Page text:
FERC, CFTC, and State Energy Law Developments
FERC recently issued a notice of proposed rulemaking (NOPR) to expand the existing duty of candor rule by adding a requirement in 18 CFR Part 1 that any entity communicating with FERC or other specified organizations related to a matter that is subject to FERC’s jurisdiction must submit accurate and factual information and must not submit false or misleading information or omit material information. However, exercising due diligence to prevent the submission of false or inaccurate information would be an affirmative defense to violations of the requirement.
US Senators Maria Cantwell (D-WA) and Catherine Cortez Masto (D-NV) introduced legislation on July 28, 2022, to provide FERC with the authority to temporarily or permanently ban any person from trading or transacting in certain energy markets if that person is found to have manipulated the natural gas or electricity market or willfully or knowingly provided false information regarding those markets. Known as the Energy Consumer Protection Act of 2022, the legislation will be introduced in the House of Representatives by Representative Jan Schakowsky (D-IL).
On June 9, the Department of Transportation (DOT), through the Federal Highway Administration (FHWA), proposed mandatory standards concerning the development and operation of publicly available electric vehicle (EV) charging infrastructure in US markets. DOT’s proposal is the first-ever effort of the US government to impose mandatory standards on EV charging infrastructure in an effort to create uniformity and consumer transparency in the EV charging sector. DOT’s proposal is subject to comment and consideration, and a final rule is expected later this year.
With the push to transition to a low-carbon economy, carbon offsets have become an option that many have turned to in order to decarbonize and achieve their climate goals. The demand for carbon offsets is quickly increasing, and the industry has recognized the need for quality standards applicable to a carbon offset, the ability to monitor, report, and verify carbon offsets, and mechanisms that ensure market integrity. Next month, the Commodity Futures Trading Commission (CFTC) will be hosting a meeting to discuss issues related to the supply and demand for high quality carbon offsets and to gather information to assess its potential role in regulating products involving carbon offsets.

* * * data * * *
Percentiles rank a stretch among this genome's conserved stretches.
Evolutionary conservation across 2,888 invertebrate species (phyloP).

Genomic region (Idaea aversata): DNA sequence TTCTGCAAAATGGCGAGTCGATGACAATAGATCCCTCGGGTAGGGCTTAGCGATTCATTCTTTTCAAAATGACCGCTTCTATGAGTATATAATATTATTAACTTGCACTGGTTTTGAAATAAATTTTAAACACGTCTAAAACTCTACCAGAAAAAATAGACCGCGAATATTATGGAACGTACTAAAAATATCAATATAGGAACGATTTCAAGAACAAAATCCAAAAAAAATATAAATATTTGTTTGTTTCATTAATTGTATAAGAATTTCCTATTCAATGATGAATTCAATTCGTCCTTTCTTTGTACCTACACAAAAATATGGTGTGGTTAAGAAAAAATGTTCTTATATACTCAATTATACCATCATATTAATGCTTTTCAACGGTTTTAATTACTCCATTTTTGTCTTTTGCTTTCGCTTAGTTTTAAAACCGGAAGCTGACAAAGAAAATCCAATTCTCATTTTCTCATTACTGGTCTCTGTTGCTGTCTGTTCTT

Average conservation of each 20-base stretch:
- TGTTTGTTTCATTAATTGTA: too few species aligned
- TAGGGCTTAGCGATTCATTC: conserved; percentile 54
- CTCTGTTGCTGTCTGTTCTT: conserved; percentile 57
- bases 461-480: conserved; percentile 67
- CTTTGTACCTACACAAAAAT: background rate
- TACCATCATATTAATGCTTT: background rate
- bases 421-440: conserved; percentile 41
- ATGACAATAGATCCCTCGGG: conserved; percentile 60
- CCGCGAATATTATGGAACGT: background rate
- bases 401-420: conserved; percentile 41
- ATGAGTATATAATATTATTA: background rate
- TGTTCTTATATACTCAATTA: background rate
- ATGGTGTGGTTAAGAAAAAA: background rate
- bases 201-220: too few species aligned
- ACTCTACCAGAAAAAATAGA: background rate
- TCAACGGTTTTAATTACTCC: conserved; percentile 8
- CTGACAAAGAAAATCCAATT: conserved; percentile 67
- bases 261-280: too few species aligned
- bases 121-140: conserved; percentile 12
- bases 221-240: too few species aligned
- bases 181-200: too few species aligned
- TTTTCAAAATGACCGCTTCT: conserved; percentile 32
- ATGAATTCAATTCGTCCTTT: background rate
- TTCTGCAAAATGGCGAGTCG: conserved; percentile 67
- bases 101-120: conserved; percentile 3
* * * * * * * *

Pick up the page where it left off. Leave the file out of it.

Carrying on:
FERC recently held a Staff-led technical conference to discuss whether, and if so, how, the Commission should require additional financial assurance mechanisms in the licenses and other authorizations it issues for hydroelectric projects, to ensure that licensees have the capability to carry out license requirements and, particularly, to maintain their projects in safe condition. The feedback received during the conference, as well as the comments to be filed, will likely shape the ultimate FERC rule on financial assurance requirements currently under consideration.
Not Just Boilerplate
Authored by litigators from our energy team, the Not Just Boilerplate series on Power & Pipes provides real-world examples of the impact that certain contract clauses can have on energy companies. Whether in repeat form agreements, employment agreements, or heavily negotiated one-off deals or mergers, there can sometimes be a tendency to just “grab” clauses from prior agreements, with the thinking that “it has always worked before . . .”

Cost allocation for regional transmission projects has long been one of the more challenging aspects of regional transmission development because it determines who should ultimately bear the costs of the regional transmission projects and in what proportion. Litigation over these issues is not uncommon.

FERC believes that barriers to transmission investment pose significant risks to the energy economy. Inadequate transmission can lead to transmission congestion, which in turn impedes capital investment in energy infrastructure and the facilities necessary to ensure reliable and efficient service. That problem is compounded by changing supply and demand conditions and an increasingly diverse generation mix, which can create ripple effects on competitive wholesale markets.
As an example of its renewed focus on dam safety, FERC recently issued an order assessing a $600,000 civil penalty to Ampersand Cranberry Lake Hydro LLC for a violation of Ampersand’s hydro license for the 500 kW Cranberry Lake Project No. 9658. The violation is related to Ampersand’s failure to complete known dam safety repairs over multiple years and its loss of property rights needed for the Cranberry Lake Project, located on the Oswegatchie River in St. Lawrence County, New York.
According to FERC, one of the biggest shortcomings of existing regional transmission planning is its focus on short-term needs. Long-term planning, while part of planning processes today, is not sufficient in FERC’s view and has led to “piecemeal” transmission development and an overreliance on meeting transmission needs through generator interconnection processes, which are not designed with larger regional facilities in mind.